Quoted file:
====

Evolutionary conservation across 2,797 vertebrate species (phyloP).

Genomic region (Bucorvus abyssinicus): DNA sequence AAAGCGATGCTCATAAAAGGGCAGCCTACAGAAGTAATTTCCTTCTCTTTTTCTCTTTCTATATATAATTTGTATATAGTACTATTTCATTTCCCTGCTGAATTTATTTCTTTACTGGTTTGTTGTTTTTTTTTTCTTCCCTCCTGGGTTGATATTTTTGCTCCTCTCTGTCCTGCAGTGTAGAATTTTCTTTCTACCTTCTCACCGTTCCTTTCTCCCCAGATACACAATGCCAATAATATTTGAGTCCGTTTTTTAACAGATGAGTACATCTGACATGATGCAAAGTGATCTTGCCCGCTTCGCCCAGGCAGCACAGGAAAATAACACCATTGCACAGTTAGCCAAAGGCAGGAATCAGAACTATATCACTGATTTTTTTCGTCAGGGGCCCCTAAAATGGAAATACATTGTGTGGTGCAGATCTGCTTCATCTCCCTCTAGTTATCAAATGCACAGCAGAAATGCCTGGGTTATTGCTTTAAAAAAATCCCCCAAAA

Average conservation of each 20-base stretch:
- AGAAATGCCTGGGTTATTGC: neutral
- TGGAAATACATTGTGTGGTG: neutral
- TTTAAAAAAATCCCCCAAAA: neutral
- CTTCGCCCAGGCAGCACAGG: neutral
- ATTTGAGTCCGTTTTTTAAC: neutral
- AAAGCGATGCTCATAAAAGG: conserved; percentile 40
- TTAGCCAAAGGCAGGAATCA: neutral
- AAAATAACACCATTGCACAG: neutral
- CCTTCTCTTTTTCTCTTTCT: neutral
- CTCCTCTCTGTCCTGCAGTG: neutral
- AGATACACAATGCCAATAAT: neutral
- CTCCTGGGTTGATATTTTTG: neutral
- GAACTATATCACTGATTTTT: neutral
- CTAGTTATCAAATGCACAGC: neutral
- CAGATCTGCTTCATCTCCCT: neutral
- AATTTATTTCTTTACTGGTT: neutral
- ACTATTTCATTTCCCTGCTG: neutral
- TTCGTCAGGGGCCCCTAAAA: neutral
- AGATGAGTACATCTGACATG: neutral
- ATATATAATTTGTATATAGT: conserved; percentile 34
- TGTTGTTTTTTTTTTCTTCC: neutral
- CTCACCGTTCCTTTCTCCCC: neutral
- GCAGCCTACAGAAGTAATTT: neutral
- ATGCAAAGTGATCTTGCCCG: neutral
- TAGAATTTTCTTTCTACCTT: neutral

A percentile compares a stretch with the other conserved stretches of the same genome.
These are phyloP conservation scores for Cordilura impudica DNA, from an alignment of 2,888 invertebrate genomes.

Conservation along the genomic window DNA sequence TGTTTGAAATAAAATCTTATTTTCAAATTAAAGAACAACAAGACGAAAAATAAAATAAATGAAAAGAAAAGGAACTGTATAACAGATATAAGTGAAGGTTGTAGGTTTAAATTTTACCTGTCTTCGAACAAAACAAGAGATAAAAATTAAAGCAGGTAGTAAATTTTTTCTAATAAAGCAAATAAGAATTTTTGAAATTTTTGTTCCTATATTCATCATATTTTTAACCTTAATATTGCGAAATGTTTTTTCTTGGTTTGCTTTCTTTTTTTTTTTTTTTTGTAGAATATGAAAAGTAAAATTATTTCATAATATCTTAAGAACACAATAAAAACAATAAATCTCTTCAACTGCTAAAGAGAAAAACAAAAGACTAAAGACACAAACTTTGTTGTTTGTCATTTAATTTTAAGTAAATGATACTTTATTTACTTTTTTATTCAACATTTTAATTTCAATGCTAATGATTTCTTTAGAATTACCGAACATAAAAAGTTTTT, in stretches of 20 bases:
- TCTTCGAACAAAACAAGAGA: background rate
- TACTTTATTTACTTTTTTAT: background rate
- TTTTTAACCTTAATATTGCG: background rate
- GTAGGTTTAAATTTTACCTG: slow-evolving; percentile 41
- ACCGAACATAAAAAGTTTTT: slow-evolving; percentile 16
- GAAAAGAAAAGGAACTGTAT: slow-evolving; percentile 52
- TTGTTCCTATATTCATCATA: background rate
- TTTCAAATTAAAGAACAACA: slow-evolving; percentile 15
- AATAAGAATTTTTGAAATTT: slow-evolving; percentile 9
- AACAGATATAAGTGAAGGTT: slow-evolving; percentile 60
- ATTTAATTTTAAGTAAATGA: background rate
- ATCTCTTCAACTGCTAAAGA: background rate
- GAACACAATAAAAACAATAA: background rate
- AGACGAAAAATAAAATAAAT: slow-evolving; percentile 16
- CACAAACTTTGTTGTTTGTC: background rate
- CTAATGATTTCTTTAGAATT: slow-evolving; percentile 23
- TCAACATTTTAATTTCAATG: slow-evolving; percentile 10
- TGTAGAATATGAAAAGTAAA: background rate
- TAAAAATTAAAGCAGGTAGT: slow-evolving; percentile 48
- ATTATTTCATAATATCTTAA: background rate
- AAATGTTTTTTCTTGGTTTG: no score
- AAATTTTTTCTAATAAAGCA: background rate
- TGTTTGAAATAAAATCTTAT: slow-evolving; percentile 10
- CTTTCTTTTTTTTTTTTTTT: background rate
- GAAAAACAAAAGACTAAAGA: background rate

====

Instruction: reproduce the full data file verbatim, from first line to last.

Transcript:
Evolutionary conservation across 2,797 vertebrate species (phyloP).

Genomic region (Bucorvus abyssinicus): DNA sequence AAAGCGATGCTCATAAAAGGGCAGCCTACAGAAGTAATTTCCTTCTCTTTTTCTCTTTCTATATATAATTTGTATATAGTACTATTTCATTTCCCTGCTGAATTTATTTCTTTACTGGTTTGTTGTTTTTTTTTTCTTCCCTCCTGGGTTGATATTTTTGCTCCTCTCTGTCCTGCAGTGTAGAATTTTCTTTCTACCTTCTCACCGTTCCTTTCTCCCCAGATACACAATGCCAATAATATTTGAGTCCGTTTTTTAACAGATGAGTACATCTGACATGATGCAAAGTGATCTTGCCCGCTTCGCCCAGGCAGCACAGGAAAATAACACCATTGCACAGTTAGCCAAAGGCAGGAATCAGAACTATATCACTGATTTTTTTCGTCAGGGGCCCCTAAAATGGAAATACATTGTGTGGTGCAGATCTGCTTCATCTCCCTCTAGTTATCAAATGCACAGCAGAAATGCCTGGGTTATTGCTTTAAAAAAATCCCCCAAAA

Average conservation of each 20-base stretch:
- AGAAATGCCTGGGTTATTGC: neutral
- TGGAAATACATTGTGTGGTG: neutral
- TTTAAAAAAATCCCCCAAAA: neutral
- CTTCGCCCAGGCAGCACAGG: neutral
- ATTTGAGTCCGTTTTTTAAC: neutral
- AAAGCGATGCTCATAAAAGG: conserved; percentile 40
- TTAGCCAAAGGCAGGAATCA: neutral
- AAAATAACACCATTGCACAG: neutral
- CCTTCTCTTTTTCTCTTTCT: neutral
- CTCCTCTCTGTCCTGCAGTG: neutral
- AGATACACAATGCCAATAAT: neutral
- CTCCTGGGTTGATATTTTTG: neutral
- GAACTATATCACTGATTTTT: neutral
- CTAGTTATCAAATGCACAGC: neutral
- CAGATCTGCTTCATCTCCCT: neutral
- AATTTATTTCTTTACTGGTT: neutral
- ACTATTTCATTTCCCTGCTG: neutral
- TTCGTCAGGGGCCCCTAAAA: neutral
- AGATGAGTACATCTGACATG: neutral
- ATATATAATTTGTATATAGT: conserved; percentile 34
- TGTTGTTTTTTTTTTCTTCC: neutral
- CTCACCGTTCCTTTCTCCCC: neutral
- GCAGCCTACAGAAGTAATTT: neutral
- ATGCAAAGTGATCTTGCCCG: neutral
- TAGAATTTTCTTTCTACCTT: neutral

A percentile compares a stretch with the other conserved stretches of the same genome.
These are phyloP conservation scores for Cordilura impudica DNA, from an alignment of 2,888 invertebrate genomes.

Conservation along the genomic window DNA sequence TGTTTGAAATAAAATCTTATTTTCAAATTAAAGAACAACAAGACGAAAAATAAAATAAATGAAAAGAAAAGGAACTGTATAACAGATATAAGTGAAGGTTGTAGGTTTAAATTTTACCTGTCTTCGAACAAAACAAGAGATAAAAATTAAAGCAGGTAGTAAATTTTTTCTAATAAAGCAAATAAGAATTTTTGAAATTTTTGTTCCTATATTCATCATATTTTTAACCTTAATATTGCGAAATGTTTTTTCTTGGTTTGCTTTCTTTTTTTTTTTTTTTTGTAGAATATGAAAAGTAAAATTATTTCATAATATCTTAAGAACACAATAAAAACAATAAATCTCTTCAACTGCTAAAGAGAAAAACAAAAGACTAAAGACACAAACTTTGTTGTTTGTCATTTAATTTTAAGTAAATGATACTTTATTTACTTTTTTATTCAACATTTTAATTTCAATGCTAATGATTTCTTTAGAATTACCGAACATAAAAAGTTTTT, in stretches of 20 bases:
- TCTTCGAACAAAACAAGAGA: background rate
- TACTTTATTTACTTTTTTAT: background rate
- TTTTTAACCTTAATATTGCG: background rate
- GTAGGTTTAAATTTTACCTG: slow-evolving; percentile 41
- ACCGAACATAAAAAGTTTTT: slow-evolving; percentile 16
- GAAAAGAAAAGGAACTGTAT: slow-evolving; percentile 52
- TTGTTCCTATATTCATCATA: background rate
- TTTCAAATTAAAGAACAACA: slow-evolving; percentile 15
- AATAAGAATTTTTGAAATTT: slow-evolving; percentile 9
- AACAGATATAAGTGAAGGTT: slow-evolving; percentile 60
- ATTTAATTTTAAGTAAATGA: background rate
- ATCTCTTCAACTGCTAAAGA: background rate
- GAACACAATAAAAACAATAA: background rate
- AGACGAAAAATAAAATAAAT: slow-evolving; percentile 16
- CACAAACTTTGTTGTTTGTC: background rate
- CTAATGATTTCTTTAGAATT: slow-evolving; percentile 23
- TCAACATTTTAATTTCAATG: slow-evolving; percentile 10
- TGTAGAATATGAAAAGTAAA: background rate
- TAAAAATTAAAGCAGGTAGT: slow-evolving; percentile 48
- ATTATTTCATAATATCTTAA: background rate
- AAATGTTTTTTCTTGGTTTG: no score
- AAATTTTTTCTAATAAAGCA: background rate
- TGTTTGAAATAAAATCTTAT: slow-evolving; percentile 10
- CTTTCTTTTTTTTTTTTTTT: background rate
- GAAAAACAAAAGACTAAAGA: background rate